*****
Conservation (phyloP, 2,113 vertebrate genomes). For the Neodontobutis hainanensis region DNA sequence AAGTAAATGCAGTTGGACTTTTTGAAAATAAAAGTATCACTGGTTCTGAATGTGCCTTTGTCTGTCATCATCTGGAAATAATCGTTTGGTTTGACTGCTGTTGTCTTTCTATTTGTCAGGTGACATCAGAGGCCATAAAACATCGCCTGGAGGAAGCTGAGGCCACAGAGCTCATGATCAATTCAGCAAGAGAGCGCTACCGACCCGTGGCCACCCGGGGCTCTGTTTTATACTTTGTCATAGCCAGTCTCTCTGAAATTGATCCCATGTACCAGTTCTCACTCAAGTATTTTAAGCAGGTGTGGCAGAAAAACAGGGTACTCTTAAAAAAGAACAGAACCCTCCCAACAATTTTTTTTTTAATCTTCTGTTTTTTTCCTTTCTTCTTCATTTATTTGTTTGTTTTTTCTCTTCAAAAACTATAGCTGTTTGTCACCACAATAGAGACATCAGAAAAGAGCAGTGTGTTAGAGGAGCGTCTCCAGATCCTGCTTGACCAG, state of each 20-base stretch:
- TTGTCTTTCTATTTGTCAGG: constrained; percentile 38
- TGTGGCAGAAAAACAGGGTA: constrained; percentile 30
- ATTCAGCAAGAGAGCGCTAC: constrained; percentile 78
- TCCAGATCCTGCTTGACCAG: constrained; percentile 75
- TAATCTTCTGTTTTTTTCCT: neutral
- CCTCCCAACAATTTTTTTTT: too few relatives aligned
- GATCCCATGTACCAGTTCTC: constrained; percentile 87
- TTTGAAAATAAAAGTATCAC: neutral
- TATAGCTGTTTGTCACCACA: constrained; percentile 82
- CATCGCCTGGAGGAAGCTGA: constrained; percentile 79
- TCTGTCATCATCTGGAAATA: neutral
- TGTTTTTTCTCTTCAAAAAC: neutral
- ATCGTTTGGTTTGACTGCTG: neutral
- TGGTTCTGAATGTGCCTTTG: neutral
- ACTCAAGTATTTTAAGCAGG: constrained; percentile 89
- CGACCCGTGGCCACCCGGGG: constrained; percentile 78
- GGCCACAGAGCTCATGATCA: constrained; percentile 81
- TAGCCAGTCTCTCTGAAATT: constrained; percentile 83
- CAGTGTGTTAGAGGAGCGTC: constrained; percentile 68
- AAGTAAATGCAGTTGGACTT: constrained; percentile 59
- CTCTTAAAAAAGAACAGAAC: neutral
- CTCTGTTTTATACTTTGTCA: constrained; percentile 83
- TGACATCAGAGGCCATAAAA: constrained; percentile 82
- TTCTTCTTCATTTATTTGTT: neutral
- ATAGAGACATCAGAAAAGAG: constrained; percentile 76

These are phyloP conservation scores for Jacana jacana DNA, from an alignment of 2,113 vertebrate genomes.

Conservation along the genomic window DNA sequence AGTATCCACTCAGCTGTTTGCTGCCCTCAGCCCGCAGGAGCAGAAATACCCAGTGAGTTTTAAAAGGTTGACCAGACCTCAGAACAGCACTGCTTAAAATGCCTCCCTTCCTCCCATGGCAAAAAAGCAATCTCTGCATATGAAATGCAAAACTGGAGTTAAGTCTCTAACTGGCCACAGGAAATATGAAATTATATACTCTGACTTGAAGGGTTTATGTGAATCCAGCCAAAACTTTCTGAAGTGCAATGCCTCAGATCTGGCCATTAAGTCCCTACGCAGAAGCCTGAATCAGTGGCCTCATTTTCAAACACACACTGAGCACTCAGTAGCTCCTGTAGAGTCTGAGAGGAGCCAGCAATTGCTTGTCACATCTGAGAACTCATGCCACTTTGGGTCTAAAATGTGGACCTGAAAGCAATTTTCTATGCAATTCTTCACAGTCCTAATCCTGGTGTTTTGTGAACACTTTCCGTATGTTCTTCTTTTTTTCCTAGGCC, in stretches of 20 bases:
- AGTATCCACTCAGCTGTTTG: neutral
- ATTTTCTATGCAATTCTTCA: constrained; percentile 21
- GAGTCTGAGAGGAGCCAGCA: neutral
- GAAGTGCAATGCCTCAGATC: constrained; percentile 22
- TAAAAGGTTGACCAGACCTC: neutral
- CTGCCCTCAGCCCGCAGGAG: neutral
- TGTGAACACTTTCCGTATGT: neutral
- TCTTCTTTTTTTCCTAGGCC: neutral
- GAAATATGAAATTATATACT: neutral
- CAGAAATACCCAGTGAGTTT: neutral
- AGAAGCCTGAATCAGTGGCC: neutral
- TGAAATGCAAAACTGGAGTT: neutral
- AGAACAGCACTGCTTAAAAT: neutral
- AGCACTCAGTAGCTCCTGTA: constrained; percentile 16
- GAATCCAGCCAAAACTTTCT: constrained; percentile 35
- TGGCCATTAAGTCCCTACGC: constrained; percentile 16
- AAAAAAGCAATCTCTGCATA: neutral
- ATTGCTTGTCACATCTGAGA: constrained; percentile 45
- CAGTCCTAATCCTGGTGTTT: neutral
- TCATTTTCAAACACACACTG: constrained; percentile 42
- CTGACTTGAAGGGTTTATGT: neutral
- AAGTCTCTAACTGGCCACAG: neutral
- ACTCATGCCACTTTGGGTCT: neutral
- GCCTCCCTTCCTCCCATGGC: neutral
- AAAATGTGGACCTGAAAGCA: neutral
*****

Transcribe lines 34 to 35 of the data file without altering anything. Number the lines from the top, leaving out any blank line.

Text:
- CTGCCCTCAGCCCGCAGGAG: neutral
- TGTGAACACTTTCCGTATGT: neutral